Nigeria: Naval Ship Leaves for Australia for Fleet Exercise


For the third time in eight years, the Nigerian Navy will be participating in International Fleet Review exercise meant to re-awaken maritime security consciousness of navies worldwide as NNS Thunder Thursday left Calabar, the Cross River State capital, for Australia to take part in this year’s edition.

International Fleet Review is a training programme that only the biggest navies in the world do participate in. Nigeria and South Africa are the only countries representing Africa, a development the Flag Officer Commanding (FOC) Eastern Naval Command (ENC), Rear Admiral Joe Aikhomu, described as a mark of recognition of the Nigerian Navy.

In 2005, NNS Aradu participated in the United Kingdom International Fleet Review to mark the bicentenary of the Battle of Trafalgar. In 2007, NNS Aradu and NNS Wamba were in Rio De Janeiro, Brazil for the same exercise, all which Nigeria benefited immensely.

The training exercise, which begins on October 3 to 11, 2013, according to the FOC, is a friendly and diplomatic mission meant for the 50 participating countries to share experience and compare notes on sea policing. About 37 officers and 140 ratings are representing Nigeria.

He said the benefits of the programme were immeasurable as it will among other things expose the Nigerian Navy to the latest techniques in sea piracy, intelligence gathering and information sharing amongst the participating navies especially those within a given sub-region and the current technology in ship manufacturing.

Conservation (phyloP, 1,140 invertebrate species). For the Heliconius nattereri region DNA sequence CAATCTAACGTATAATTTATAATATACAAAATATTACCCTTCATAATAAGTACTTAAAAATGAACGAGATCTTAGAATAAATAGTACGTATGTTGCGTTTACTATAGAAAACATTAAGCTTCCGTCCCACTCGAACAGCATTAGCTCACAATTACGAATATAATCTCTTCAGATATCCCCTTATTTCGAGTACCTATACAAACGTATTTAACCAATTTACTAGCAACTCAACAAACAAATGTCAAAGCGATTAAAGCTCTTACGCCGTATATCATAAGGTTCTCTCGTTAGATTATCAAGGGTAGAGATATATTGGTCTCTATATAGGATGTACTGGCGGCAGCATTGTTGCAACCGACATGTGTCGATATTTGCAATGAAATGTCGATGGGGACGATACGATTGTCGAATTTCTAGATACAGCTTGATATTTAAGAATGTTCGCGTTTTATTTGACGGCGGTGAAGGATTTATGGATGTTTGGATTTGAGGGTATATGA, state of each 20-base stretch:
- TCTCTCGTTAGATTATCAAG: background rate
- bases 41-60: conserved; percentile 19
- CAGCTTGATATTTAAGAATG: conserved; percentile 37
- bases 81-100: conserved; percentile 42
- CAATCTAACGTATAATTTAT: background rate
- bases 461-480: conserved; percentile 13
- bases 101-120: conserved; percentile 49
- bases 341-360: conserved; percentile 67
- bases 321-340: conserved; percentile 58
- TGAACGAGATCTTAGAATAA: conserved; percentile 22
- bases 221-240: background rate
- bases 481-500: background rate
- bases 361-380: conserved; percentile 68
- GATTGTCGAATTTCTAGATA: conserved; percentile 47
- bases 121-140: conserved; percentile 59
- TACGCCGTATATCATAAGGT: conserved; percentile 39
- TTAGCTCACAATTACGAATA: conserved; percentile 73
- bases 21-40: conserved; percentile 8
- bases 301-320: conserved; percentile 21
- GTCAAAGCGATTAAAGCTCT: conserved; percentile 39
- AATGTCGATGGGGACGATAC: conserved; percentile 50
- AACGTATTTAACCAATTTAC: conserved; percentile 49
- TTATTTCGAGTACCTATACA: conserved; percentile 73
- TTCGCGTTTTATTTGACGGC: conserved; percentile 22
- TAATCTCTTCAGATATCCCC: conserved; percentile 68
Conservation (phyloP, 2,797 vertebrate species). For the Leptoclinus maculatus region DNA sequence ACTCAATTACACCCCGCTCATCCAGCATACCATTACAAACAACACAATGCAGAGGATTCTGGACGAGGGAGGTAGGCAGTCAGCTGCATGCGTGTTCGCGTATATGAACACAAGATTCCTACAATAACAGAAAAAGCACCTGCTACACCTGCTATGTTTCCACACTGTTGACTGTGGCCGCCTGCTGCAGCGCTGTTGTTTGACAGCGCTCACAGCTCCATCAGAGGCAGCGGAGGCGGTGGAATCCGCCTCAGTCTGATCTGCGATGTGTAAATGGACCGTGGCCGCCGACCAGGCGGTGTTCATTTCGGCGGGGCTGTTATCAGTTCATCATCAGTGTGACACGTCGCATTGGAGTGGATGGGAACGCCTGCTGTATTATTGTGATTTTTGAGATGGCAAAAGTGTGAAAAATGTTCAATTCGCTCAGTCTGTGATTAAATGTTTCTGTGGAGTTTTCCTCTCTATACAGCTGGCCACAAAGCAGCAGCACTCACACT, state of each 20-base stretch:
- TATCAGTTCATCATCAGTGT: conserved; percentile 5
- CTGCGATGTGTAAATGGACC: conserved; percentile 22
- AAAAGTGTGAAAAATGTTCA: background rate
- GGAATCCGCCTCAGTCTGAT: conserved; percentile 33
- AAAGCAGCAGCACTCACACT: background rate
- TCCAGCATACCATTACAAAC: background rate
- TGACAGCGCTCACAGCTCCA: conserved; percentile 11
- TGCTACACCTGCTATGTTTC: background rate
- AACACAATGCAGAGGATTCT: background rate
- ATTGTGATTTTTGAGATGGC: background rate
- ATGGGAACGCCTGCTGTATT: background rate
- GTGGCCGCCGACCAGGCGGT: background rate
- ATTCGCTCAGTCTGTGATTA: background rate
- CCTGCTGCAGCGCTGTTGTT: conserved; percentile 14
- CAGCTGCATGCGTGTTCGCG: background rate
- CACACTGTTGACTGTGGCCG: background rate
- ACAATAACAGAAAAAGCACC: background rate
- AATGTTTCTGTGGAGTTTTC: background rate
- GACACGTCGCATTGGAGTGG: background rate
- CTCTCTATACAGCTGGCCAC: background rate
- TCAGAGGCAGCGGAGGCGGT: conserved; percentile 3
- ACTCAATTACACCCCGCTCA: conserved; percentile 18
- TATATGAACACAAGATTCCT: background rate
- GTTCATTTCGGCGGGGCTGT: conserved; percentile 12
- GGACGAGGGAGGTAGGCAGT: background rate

Aikhomu added that the trip would last six months, stressing that Nigeria’s participation was at the instance of an invitation extended to her by the Australian Navy and that this was not the first time that the Nigerian Navy was embarking on such a trip haven done so previously in England, Japan, Alaska, United States but “this is the first time that Australia is inviting us.”

“Proficiency in the military is attained by training and retraining. Nigeria cannot afford to lag behind. We are going to gain a lot from this programme. Our contingent is going there to learn more, engage in cross-fertilisation of ideas and on the whole acquire the latest tactics in combating sea piracy and sea crime generally,” he said.

Aikhomu, who advised the crew led by Navy Captain Clement Egbinta Atebi, not to allow unnecessary people access to the ship, said the Australian government would be responsible for the training cost and feeding of all the participants adding that both the Royal Navy of that country and others will be reviewed by Queen Elizabeth of Britain.

The trip to Australia would take three weeks with the crew making stop overs at Luanda, Cape Town in South Africa, Port Luis, Free Mantle, Hobartasmania and Sydney. On return trip, NNS Thunder will visit Melbourne, Albany, Port Des Galet, Durban, Walvis Bay and Point Noire.

At the jetty of the Nigerian Port Authority (NPA) Calabar were all the senior officers of ENC, some ratings, wives and other relations of the 180 crew members. The departure was emotional as some officers embraced their wives openly with some of the women not looking too comfortable with the departure.


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